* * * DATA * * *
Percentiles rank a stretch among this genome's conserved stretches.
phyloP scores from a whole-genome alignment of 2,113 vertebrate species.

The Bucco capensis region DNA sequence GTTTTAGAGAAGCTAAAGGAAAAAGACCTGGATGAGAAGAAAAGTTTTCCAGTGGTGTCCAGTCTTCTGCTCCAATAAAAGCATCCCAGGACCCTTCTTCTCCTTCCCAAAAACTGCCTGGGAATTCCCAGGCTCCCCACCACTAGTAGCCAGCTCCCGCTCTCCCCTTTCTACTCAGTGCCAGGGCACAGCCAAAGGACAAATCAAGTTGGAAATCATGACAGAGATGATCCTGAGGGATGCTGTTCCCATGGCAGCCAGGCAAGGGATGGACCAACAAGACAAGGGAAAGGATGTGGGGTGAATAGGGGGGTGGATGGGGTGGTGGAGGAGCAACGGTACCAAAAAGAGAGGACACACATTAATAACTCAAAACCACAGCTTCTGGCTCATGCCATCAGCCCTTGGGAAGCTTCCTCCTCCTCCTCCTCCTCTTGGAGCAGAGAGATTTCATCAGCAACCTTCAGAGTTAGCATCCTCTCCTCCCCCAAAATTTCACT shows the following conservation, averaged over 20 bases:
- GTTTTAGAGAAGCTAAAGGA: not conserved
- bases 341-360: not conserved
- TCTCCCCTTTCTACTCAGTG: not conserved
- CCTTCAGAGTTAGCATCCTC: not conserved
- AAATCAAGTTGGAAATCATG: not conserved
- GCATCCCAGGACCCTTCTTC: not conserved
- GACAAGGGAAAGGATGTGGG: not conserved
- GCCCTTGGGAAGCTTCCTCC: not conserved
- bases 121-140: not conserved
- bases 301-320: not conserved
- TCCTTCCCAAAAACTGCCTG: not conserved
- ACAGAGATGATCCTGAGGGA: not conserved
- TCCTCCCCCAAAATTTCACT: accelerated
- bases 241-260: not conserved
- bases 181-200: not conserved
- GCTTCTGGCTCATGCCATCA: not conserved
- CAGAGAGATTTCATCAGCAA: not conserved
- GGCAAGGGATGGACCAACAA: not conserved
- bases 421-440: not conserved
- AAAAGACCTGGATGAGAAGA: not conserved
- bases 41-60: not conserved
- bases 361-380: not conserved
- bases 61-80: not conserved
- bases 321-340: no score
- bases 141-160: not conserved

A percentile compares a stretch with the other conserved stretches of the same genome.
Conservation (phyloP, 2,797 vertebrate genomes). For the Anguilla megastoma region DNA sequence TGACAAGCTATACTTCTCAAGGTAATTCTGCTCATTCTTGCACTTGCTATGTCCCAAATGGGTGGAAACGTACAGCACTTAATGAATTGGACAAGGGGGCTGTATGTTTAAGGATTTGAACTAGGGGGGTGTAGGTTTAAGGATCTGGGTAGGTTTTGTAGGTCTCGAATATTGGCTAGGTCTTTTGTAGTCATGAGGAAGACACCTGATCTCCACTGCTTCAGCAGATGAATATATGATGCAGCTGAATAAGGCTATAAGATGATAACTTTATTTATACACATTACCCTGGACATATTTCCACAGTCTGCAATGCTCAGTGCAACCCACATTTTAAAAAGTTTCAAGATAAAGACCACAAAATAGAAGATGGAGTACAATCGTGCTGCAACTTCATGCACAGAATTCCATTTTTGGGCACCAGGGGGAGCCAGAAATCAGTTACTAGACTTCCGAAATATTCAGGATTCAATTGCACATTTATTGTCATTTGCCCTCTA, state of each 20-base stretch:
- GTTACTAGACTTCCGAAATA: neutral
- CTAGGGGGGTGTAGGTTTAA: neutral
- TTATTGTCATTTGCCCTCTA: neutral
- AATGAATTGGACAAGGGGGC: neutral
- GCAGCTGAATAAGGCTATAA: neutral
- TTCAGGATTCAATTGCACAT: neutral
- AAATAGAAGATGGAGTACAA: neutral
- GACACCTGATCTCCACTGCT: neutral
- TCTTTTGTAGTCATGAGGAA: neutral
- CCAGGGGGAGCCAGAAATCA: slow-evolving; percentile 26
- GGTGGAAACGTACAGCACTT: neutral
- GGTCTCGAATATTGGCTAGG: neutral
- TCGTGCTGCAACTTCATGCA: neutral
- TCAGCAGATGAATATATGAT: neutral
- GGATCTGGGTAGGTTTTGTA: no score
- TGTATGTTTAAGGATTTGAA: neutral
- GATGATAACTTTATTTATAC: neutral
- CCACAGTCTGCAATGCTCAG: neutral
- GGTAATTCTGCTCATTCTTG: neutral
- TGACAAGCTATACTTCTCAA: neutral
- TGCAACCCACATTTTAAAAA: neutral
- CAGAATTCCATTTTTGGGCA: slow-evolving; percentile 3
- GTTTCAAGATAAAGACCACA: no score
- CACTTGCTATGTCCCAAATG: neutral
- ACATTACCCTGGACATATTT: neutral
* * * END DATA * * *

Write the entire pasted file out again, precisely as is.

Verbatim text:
Percentiles rank a stretch among this genome's conserved stretches.
phyloP scores from a whole-genome alignment of 2,113 vertebrate species.

The Bucco capensis region DNA sequence GTTTTAGAGAAGCTAAAGGAAAAAGACCTGGATGAGAAGAAAAGTTTTCCAGTGGTGTCCAGTCTTCTGCTCCAATAAAAGCATCCCAGGACCCTTCTTCTCCTTCCCAAAAACTGCCTGGGAATTCCCAGGCTCCCCACCACTAGTAGCCAGCTCCCGCTCTCCCCTTTCTACTCAGTGCCAGGGCACAGCCAAAGGACAAATCAAGTTGGAAATCATGACAGAGATGATCCTGAGGGATGCTGTTCCCATGGCAGCCAGGCAAGGGATGGACCAACAAGACAAGGGAAAGGATGTGGGGTGAATAGGGGGGTGGATGGGGTGGTGGAGGAGCAACGGTACCAAAAAGAGAGGACACACATTAATAACTCAAAACCACAGCTTCTGGCTCATGCCATCAGCCCTTGGGAAGCTTCCTCCTCCTCCTCCTCCTCTTGGAGCAGAGAGATTTCATCAGCAACCTTCAGAGTTAGCATCCTCTCCTCCCCCAAAATTTCACT shows the following conservation, averaged over 20 bases:
- GTTTTAGAGAAGCTAAAGGA: not conserved
- bases 341-360: not conserved
- TCTCCCCTTTCTACTCAGTG: not conserved
- CCTTCAGAGTTAGCATCCTC: not conserved
- AAATCAAGTTGGAAATCATG: not conserved
- GCATCCCAGGACCCTTCTTC: not conserved
- GACAAGGGAAAGGATGTGGG: not conserved
- GCCCTTGGGAAGCTTCCTCC: not conserved
- bases 121-140: not conserved
- bases 301-320: not conserved
- TCCTTCCCAAAAACTGCCTG: not conserved
- ACAGAGATGATCCTGAGGGA: not conserved
- TCCTCCCCCAAAATTTCACT: accelerated
- bases 241-260: not conserved
- bases 181-200: not conserved
- GCTTCTGGCTCATGCCATCA: not conserved
- CAGAGAGATTTCATCAGCAA: not conserved
- GGCAAGGGATGGACCAACAA: not conserved
- bases 421-440: not conserved
- AAAAGACCTGGATGAGAAGA: not conserved
- bases 41-60: not conserved
- bases 361-380: not conserved
- bases 61-80: not conserved
- bases 321-340: no score
- bases 141-160: not conserved

A percentile compares a stretch with the other conserved stretches of the same genome.
Conservation (phyloP, 2,797 vertebrate genomes). For the Anguilla megastoma region DNA sequence TGACAAGCTATACTTCTCAAGGTAATTCTGCTCATTCTTGCACTTGCTATGTCCCAAATGGGTGGAAACGTACAGCACTTAATGAATTGGACAAGGGGGCTGTATGTTTAAGGATTTGAACTAGGGGGGTGTAGGTTTAAGGATCTGGGTAGGTTTTGTAGGTCTCGAATATTGGCTAGGTCTTTTGTAGTCATGAGGAAGACACCTGATCTCCACTGCTTCAGCAGATGAATATATGATGCAGCTGAATAAGGCTATAAGATGATAACTTTATTTATACACATTACCCTGGACATATTTCCACAGTCTGCAATGCTCAGTGCAACCCACATTTTAAAAAGTTTCAAGATAAAGACCACAAAATAGAAGATGGAGTACAATCGTGCTGCAACTTCATGCACAGAATTCCATTTTTGGGCACCAGGGGGAGCCAGAAATCAGTTACTAGACTTCCGAAATATTCAGGATTCAATTGCACATTTATTGTCATTTGCCCTCTA, state of each 20-base stretch:
- GTTACTAGACTTCCGAAATA: neutral
- CTAGGGGGGTGTAGGTTTAA: neutral
- TTATTGTCATTTGCCCTCTA: neutral
- AATGAATTGGACAAGGGGGC: neutral
- GCAGCTGAATAAGGCTATAA: neutral
- TTCAGGATTCAATTGCACAT: neutral
- AAATAGAAGATGGAGTACAA: neutral
- GACACCTGATCTCCACTGCT: neutral
- TCTTTTGTAGTCATGAGGAA: neutral
- CCAGGGGGAGCCAGAAATCA: slow-evolving; percentile 26
- GGTGGAAACGTACAGCACTT: neutral
- GGTCTCGAATATTGGCTAGG: neutral
- TCGTGCTGCAACTTCATGCA: neutral
- TCAGCAGATGAATATATGAT: neutral
- GGATCTGGGTAGGTTTTGTA: no score
- TGTATGTTTAAGGATTTGAA: neutral
- GATGATAACTTTATTTATAC: neutral
- CCACAGTCTGCAATGCTCAG: neutral
- GGTAATTCTGCTCATTCTTG: neutral
- TGACAAGCTATACTTCTCAA: neutral
- TGCAACCCACATTTTAAAAA: neutral
- CAGAATTCCATTTTTGGGCA: slow-evolving; percentile 3
- GTTTCAAGATAAAGACCACA: no score
- CACTTGCTATGTCCCAAATG: neutral
- ACATTACCCTGGACATATTT: neutral